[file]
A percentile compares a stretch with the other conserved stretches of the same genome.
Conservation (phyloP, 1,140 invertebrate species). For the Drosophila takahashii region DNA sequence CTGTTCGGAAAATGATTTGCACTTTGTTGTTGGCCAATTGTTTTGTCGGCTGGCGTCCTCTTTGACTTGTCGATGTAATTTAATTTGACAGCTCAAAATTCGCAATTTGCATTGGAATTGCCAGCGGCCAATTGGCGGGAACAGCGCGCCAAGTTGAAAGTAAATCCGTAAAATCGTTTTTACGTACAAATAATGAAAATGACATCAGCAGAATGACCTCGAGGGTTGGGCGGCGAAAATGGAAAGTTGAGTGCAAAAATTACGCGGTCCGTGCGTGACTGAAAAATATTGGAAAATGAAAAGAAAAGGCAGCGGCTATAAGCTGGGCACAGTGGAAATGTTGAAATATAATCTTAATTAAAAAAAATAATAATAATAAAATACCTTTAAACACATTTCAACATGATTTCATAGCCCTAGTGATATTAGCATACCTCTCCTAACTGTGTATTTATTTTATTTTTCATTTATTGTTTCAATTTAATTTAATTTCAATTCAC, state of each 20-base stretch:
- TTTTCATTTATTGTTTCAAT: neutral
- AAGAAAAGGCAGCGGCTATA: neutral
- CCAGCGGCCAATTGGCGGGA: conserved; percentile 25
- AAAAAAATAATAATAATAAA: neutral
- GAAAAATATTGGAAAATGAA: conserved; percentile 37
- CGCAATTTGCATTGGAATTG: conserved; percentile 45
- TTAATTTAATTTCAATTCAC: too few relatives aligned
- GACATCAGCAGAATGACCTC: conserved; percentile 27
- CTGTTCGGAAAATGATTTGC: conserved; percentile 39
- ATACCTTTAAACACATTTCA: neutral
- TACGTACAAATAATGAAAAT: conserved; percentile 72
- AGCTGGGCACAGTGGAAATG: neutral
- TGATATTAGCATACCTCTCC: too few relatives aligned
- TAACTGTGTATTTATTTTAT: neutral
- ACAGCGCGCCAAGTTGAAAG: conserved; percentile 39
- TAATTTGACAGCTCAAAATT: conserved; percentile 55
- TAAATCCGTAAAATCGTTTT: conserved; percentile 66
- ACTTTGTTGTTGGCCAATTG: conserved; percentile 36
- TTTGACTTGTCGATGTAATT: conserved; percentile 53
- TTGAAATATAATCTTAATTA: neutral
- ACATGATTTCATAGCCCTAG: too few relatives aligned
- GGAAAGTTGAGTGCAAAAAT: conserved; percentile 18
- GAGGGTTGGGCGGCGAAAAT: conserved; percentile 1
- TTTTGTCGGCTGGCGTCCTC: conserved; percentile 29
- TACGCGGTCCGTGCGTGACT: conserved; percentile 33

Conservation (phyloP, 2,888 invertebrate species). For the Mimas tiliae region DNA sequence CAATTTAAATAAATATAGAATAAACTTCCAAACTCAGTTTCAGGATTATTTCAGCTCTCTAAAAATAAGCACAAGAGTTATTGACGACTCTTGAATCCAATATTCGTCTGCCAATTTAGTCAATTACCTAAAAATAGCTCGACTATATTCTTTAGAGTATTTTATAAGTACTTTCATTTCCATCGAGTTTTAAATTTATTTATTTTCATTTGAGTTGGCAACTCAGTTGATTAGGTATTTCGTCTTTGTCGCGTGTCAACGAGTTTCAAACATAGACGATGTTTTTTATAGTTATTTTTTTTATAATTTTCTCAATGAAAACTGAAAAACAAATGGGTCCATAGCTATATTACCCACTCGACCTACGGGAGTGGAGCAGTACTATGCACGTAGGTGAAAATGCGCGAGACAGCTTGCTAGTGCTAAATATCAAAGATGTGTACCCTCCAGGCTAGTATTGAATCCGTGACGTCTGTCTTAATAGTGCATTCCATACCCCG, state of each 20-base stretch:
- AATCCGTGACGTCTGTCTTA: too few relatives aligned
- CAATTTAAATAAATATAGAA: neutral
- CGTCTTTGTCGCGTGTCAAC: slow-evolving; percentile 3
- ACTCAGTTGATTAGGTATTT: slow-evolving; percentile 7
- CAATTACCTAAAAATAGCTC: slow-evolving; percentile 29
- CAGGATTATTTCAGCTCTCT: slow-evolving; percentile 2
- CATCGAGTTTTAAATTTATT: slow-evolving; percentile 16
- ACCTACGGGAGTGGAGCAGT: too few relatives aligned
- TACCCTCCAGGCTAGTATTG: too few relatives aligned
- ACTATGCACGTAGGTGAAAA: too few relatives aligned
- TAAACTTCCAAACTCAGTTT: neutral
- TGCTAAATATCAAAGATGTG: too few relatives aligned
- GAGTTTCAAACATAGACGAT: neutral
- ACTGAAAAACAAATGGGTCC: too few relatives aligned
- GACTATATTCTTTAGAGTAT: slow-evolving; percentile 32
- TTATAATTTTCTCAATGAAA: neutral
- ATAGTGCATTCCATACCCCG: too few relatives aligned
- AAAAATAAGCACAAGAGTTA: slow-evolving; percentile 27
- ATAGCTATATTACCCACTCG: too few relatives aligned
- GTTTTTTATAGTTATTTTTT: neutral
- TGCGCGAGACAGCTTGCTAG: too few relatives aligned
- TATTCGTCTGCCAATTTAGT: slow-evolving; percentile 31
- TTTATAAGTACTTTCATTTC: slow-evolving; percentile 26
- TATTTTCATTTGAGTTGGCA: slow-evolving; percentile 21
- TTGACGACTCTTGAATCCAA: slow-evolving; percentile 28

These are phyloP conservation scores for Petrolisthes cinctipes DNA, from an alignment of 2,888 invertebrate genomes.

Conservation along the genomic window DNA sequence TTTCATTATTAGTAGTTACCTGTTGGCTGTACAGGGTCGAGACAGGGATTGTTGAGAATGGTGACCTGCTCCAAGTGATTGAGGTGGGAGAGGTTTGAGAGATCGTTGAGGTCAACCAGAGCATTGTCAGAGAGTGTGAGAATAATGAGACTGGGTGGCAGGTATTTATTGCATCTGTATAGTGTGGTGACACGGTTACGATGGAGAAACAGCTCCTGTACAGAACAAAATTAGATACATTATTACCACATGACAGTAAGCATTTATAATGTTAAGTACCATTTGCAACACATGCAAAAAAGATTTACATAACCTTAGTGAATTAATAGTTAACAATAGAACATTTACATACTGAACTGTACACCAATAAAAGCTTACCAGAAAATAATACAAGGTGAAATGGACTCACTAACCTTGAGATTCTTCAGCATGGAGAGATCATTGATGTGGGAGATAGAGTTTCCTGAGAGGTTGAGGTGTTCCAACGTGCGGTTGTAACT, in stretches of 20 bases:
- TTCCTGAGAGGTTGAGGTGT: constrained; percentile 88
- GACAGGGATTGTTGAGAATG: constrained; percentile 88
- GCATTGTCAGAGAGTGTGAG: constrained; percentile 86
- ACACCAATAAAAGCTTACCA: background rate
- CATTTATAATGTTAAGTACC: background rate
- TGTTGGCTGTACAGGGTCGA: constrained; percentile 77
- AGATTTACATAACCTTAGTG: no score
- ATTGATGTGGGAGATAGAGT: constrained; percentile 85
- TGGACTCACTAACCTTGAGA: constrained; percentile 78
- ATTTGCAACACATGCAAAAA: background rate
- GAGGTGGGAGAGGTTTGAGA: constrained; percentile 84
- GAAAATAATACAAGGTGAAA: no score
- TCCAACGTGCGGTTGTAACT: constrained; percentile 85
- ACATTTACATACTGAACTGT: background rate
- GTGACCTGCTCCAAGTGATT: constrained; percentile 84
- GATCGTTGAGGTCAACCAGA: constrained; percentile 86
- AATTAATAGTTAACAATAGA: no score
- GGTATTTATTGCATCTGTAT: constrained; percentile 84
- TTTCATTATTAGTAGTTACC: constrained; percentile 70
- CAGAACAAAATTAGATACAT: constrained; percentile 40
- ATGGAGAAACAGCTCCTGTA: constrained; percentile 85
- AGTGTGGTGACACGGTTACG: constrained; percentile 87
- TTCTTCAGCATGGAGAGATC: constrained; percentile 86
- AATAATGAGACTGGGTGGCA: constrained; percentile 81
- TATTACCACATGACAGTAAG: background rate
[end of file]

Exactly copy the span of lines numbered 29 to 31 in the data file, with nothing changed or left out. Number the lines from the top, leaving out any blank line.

- AATCCGTGACGTCTGTCTTA: too few relatives aligned
- CAATTTAAATAAATATAGAA: neutral
- CGTCTTTGTCGCGTGTCAAC: slow-evolving; percentile 3